ROGER KIMBALL: Lack of Judicial Impartiality Threatens Rule of Law.
Why do judges wear black robes? It’s a question few judges today seem to be asking themselves.
It certainly appears not to have troubled the mind of Chief Judge Roger Gregory of the Fourth Circuit Court of Appeals who, it seems, must instead be a student of Jorge Luis Borges. A couple of days ago, Judge Gregory, writing for the majority, upheld a lower court’s decision against President Trump’s revised Executive Order imposing a temporary travel ban from a handful of countries identified as hotbeds of terrorist activity. As Byron York points out, the decision broke 10 to 3 along partisan lines: the 10 judges who decided against the travel ban were appointed by Presidents Clinton or Obama, the 3 judges who supported the ban were appointed by one of the Bushes.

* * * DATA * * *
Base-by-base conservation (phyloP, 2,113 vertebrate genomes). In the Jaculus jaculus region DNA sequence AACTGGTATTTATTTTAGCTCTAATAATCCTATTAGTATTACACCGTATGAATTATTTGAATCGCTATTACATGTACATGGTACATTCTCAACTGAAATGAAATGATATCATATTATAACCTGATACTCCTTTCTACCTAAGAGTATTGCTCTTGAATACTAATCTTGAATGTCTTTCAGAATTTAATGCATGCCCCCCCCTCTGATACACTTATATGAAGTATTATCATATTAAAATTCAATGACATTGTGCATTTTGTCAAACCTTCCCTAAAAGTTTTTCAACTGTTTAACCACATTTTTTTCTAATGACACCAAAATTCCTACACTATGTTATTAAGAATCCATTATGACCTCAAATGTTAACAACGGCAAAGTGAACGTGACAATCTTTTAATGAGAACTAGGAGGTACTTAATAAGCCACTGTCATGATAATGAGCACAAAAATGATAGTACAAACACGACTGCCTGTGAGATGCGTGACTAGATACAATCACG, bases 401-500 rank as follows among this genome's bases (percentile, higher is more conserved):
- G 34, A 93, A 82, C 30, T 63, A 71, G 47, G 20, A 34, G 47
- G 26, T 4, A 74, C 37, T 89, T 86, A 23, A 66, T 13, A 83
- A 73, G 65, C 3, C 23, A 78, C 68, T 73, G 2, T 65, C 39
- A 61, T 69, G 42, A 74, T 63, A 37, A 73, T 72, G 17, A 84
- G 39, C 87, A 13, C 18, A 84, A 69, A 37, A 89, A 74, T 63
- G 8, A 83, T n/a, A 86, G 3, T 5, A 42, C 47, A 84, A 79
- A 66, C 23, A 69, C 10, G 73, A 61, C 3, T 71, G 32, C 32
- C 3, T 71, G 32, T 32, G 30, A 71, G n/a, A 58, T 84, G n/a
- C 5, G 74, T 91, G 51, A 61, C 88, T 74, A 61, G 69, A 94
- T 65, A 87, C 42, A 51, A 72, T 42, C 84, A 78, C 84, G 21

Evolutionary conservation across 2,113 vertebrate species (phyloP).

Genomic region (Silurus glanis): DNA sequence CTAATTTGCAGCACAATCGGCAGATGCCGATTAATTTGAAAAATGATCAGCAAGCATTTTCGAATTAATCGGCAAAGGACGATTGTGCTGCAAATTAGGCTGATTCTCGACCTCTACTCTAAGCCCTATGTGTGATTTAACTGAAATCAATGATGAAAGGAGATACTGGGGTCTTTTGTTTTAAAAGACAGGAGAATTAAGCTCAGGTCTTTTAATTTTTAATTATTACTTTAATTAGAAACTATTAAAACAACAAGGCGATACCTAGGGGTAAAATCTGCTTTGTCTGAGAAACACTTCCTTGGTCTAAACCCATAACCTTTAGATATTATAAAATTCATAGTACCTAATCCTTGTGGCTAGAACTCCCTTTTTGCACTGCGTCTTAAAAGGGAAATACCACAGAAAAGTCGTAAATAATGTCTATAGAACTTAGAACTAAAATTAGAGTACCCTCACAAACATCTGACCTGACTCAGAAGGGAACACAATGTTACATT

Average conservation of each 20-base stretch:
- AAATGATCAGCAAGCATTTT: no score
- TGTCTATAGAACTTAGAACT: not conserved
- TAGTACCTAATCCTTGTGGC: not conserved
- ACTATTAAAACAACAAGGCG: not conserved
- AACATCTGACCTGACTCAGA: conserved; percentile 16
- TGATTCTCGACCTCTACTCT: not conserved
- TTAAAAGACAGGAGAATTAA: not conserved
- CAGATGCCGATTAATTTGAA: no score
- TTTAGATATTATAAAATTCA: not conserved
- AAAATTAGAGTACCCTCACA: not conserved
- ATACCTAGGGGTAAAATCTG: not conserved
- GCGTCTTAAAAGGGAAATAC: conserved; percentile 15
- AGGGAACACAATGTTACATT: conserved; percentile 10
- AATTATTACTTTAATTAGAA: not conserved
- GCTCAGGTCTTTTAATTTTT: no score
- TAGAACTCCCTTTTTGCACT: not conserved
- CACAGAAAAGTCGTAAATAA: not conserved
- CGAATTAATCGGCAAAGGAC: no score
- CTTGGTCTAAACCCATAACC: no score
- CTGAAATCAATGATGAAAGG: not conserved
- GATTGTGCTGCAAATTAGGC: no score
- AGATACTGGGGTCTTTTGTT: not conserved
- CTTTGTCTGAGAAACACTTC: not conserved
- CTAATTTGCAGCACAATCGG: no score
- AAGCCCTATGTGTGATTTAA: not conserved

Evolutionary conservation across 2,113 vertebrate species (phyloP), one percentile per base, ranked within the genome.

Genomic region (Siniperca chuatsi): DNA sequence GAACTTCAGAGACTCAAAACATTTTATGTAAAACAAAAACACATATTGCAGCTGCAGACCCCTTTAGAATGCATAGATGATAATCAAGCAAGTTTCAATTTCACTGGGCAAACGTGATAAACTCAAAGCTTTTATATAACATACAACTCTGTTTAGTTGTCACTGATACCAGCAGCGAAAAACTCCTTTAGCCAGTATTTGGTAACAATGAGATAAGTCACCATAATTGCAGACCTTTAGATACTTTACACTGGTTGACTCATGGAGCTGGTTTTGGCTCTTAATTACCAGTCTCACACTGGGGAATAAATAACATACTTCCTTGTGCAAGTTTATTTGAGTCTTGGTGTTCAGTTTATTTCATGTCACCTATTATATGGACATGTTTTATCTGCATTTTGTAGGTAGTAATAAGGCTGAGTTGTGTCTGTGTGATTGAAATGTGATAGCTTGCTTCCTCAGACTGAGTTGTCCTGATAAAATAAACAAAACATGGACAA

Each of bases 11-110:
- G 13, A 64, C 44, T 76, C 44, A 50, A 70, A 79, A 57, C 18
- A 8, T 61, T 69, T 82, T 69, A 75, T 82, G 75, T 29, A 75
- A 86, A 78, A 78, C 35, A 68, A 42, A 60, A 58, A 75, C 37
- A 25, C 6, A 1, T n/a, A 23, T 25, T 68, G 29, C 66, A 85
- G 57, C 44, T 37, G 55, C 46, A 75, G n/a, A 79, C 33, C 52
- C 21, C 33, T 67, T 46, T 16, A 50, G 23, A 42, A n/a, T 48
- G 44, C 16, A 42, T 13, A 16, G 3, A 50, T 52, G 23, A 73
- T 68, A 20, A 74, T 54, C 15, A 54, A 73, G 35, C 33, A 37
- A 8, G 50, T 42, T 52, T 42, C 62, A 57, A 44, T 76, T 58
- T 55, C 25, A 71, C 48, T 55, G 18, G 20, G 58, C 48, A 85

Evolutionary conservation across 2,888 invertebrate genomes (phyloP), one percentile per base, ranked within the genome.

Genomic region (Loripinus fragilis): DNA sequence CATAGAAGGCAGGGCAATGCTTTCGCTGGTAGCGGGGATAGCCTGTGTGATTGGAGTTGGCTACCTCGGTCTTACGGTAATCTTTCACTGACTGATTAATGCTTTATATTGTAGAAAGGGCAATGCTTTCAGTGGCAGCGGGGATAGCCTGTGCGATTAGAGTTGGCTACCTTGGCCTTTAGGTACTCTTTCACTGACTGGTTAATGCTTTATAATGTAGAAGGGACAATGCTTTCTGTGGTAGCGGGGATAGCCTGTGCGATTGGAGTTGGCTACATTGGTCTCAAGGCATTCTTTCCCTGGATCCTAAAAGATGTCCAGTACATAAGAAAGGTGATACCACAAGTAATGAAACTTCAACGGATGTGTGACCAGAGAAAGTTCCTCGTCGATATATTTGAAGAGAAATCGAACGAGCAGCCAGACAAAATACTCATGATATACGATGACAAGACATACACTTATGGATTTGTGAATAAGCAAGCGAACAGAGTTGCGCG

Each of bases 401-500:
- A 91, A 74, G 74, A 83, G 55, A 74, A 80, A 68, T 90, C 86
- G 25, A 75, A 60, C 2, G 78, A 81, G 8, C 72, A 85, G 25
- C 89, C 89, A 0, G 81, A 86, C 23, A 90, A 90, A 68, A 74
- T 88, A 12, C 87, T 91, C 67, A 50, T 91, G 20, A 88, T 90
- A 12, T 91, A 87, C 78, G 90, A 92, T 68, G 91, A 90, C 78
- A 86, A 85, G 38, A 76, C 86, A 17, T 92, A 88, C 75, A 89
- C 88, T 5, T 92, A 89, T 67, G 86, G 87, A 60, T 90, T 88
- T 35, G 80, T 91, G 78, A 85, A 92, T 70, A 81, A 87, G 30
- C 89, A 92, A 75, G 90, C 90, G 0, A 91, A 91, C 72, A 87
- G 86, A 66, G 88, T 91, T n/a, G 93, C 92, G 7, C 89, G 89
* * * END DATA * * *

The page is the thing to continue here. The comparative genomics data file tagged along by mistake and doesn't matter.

The rank partisanship on display is as disgusting as it is worrisome: a partisan judiciary is not a judicious judiciary. It is, on the contrary, a judiciary that dispenses its decisions based not on what you have done or left undone but on who you are. It is a government of men, not laws.
But the most extraordinary thing about the majority decision is not its partisanship but the personal nature of the opinion it expresses. It applies to Donald Trump and to Donald Trump only.
Once again, people who consider Donald Trump too impulsive, emotional, and vindictive to be President are instead revealing those qualities in themselves, and in the institutions they control and represent.
So far, the defining feature of the Trump presidency has been the exposure of how hollow our institutions have become. In trying to delegitimize him, they demonstrate their own illegitimacy.
Related: Fake Law, Fake Judges.